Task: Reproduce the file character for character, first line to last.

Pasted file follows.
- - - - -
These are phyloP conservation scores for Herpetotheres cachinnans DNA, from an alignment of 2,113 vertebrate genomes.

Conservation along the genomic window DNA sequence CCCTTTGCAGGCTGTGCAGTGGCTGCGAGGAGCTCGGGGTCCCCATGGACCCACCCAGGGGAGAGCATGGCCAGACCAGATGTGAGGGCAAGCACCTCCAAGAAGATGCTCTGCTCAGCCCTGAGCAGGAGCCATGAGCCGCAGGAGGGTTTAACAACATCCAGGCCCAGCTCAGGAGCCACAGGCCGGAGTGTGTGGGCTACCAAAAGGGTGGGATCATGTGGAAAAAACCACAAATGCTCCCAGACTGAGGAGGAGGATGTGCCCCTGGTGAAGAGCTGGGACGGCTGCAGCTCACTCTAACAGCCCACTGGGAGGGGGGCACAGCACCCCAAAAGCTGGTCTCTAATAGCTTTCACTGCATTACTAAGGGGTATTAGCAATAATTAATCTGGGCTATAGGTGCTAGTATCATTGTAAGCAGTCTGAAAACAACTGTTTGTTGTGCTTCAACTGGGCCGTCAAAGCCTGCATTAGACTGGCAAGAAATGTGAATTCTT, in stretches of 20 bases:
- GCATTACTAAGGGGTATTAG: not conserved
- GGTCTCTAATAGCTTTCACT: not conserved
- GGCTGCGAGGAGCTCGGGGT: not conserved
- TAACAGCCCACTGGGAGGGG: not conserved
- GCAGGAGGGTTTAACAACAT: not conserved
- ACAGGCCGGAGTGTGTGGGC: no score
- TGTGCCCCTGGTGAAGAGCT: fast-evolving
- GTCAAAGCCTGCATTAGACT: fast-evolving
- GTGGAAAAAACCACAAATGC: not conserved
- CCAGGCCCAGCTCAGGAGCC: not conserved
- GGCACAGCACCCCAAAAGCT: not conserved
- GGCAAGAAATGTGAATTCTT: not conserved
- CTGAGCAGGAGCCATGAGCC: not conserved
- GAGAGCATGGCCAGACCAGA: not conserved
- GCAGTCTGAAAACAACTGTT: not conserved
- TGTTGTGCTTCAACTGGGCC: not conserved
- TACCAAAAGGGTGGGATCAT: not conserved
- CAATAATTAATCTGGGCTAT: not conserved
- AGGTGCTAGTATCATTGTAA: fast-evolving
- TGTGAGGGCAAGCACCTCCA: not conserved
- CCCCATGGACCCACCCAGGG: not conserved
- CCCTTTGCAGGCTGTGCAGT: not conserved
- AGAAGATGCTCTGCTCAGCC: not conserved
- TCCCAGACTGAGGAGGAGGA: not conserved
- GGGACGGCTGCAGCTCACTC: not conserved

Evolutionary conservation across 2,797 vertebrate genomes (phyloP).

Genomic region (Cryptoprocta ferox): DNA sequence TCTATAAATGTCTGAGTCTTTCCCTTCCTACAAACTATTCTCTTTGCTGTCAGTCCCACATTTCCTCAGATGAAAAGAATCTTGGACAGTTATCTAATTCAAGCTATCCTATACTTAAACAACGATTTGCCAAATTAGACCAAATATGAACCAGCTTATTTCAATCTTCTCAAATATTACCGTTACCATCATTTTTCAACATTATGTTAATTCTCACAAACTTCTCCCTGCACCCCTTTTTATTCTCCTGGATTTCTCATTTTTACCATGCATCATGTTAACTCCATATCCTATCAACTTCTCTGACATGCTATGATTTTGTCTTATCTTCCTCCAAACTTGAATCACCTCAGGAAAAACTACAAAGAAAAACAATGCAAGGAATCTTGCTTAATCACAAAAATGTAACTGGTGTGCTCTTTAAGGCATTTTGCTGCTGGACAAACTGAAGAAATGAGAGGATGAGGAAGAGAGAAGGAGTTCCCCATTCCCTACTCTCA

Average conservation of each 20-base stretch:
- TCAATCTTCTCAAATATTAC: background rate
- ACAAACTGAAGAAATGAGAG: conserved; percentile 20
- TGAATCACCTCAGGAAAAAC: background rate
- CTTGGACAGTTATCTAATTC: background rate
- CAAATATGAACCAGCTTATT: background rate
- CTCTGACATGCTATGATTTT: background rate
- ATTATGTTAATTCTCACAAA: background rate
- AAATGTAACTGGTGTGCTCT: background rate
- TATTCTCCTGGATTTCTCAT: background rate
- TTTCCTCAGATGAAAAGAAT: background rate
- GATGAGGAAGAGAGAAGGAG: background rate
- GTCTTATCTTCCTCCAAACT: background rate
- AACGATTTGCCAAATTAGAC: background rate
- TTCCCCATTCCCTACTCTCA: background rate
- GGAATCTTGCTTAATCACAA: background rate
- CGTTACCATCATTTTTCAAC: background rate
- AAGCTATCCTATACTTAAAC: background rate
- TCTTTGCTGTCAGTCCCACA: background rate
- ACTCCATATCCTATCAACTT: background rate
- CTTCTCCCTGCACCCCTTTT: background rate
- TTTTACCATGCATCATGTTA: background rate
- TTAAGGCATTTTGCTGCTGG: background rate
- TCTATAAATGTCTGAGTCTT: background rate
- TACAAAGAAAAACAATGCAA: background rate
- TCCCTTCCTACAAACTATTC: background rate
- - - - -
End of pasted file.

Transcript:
These are phyloP conservation scores for Herpetotheres cachinnans DNA, from an alignment of 2,113 vertebrate genomes.

Conservation along the genomic window DNA sequence CCCTTTGCAGGCTGTGCAGTGGCTGCGAGGAGCTCGGGGTCCCCATGGACCCACCCAGGGGAGAGCATGGCCAGACCAGATGTGAGGGCAAGCACCTCCAAGAAGATGCTCTGCTCAGCCCTGAGCAGGAGCCATGAGCCGCAGGAGGGTTTAACAACATCCAGGCCCAGCTCAGGAGCCACAGGCCGGAGTGTGTGGGCTACCAAAAGGGTGGGATCATGTGGAAAAAACCACAAATGCTCCCAGACTGAGGAGGAGGATGTGCCCCTGGTGAAGAGCTGGGACGGCTGCAGCTCACTCTAACAGCCCACTGGGAGGGGGGCACAGCACCCCAAAAGCTGGTCTCTAATAGCTTTCACTGCATTACTAAGGGGTATTAGCAATAATTAATCTGGGCTATAGGTGCTAGTATCATTGTAAGCAGTCTGAAAACAACTGTTTGTTGTGCTTCAACTGGGCCGTCAAAGCCTGCATTAGACTGGCAAGAAATGTGAATTCTT, in stretches of 20 bases:
- GCATTACTAAGGGGTATTAG: not conserved
- GGTCTCTAATAGCTTTCACT: not conserved
- GGCTGCGAGGAGCTCGGGGT: not conserved
- TAACAGCCCACTGGGAGGGG: not conserved
- GCAGGAGGGTTTAACAACAT: not conserved
- ACAGGCCGGAGTGTGTGGGC: no score
- TGTGCCCCTGGTGAAGAGCT: fast-evolving
- GTCAAAGCCTGCATTAGACT: fast-evolving
- GTGGAAAAAACCACAAATGC: not conserved
- CCAGGCCCAGCTCAGGAGCC: not conserved
- GGCACAGCACCCCAAAAGCT: not conserved
- GGCAAGAAATGTGAATTCTT: not conserved
- CTGAGCAGGAGCCATGAGCC: not conserved
- GAGAGCATGGCCAGACCAGA: not conserved
- GCAGTCTGAAAACAACTGTT: not conserved
- TGTTGTGCTTCAACTGGGCC: not conserved
- TACCAAAAGGGTGGGATCAT: not conserved
- CAATAATTAATCTGGGCTAT: not conserved
- AGGTGCTAGTATCATTGTAA: fast-evolving
- TGTGAGGGCAAGCACCTCCA: not conserved
- CCCCATGGACCCACCCAGGG: not conserved
- CCCTTTGCAGGCTGTGCAGT: not conserved
- AGAAGATGCTCTGCTCAGCC: not conserved
- TCCCAGACTGAGGAGGAGGA: not conserved
- GGGACGGCTGCAGCTCACTC: not conserved

Evolutionary conservation across 2,797 vertebrate genomes (phyloP).

Genomic region (Cryptoprocta ferox): DNA sequence TCTATAAATGTCTGAGTCTTTCCCTTCCTACAAACTATTCTCTTTGCTGTCAGTCCCACATTTCCTCAGATGAAAAGAATCTTGGACAGTTATCTAATTCAAGCTATCCTATACTTAAACAACGATTTGCCAAATTAGACCAAATATGAACCAGCTTATTTCAATCTTCTCAAATATTACCGTTACCATCATTTTTCAACATTATGTTAATTCTCACAAACTTCTCCCTGCACCCCTTTTTATTCTCCTGGATTTCTCATTTTTACCATGCATCATGTTAACTCCATATCCTATCAACTTCTCTGACATGCTATGATTTTGTCTTATCTTCCTCCAAACTTGAATCACCTCAGGAAAAACTACAAAGAAAAACAATGCAAGGAATCTTGCTTAATCACAAAAATGTAACTGGTGTGCTCTTTAAGGCATTTTGCTGCTGGACAAACTGAAGAAATGAGAGGATGAGGAAGAGAGAAGGAGTTCCCCATTCCCTACTCTCA

Average conservation of each 20-base stretch:
- TCAATCTTCTCAAATATTAC: background rate
- ACAAACTGAAGAAATGAGAG: conserved; percentile 20
- TGAATCACCTCAGGAAAAAC: background rate
- CTTGGACAGTTATCTAATTC: background rate
- CAAATATGAACCAGCTTATT: background rate
- CTCTGACATGCTATGATTTT: background rate
- ATTATGTTAATTCTCACAAA: background rate
- AAATGTAACTGGTGTGCTCT: background rate
- TATTCTCCTGGATTTCTCAT: background rate
- TTTCCTCAGATGAAAAGAAT: background rate
- GATGAGGAAGAGAGAAGGAG: background rate
- GTCTTATCTTCCTCCAAACT: background rate
- AACGATTTGCCAAATTAGAC: background rate
- TTCCCCATTCCCTACTCTCA: background rate
- GGAATCTTGCTTAATCACAA: background rate
- CGTTACCATCATTTTTCAAC: background rate
- AAGCTATCCTATACTTAAAC: background rate
- TCTTTGCTGTCAGTCCCACA: background rate
- ACTCCATATCCTATCAACTT: background rate
- CTTCTCCCTGCACCCCTTTT: background rate
- TTTTACCATGCATCATGTTA: background rate
- TTAAGGCATTTTGCTGCTGG: background rate
- TCTATAAATGTCTGAGTCTT: background rate
- TACAAAGAAAAACAATGCAA: background rate
- TCCCTTCCTACAAACTATTC: background rate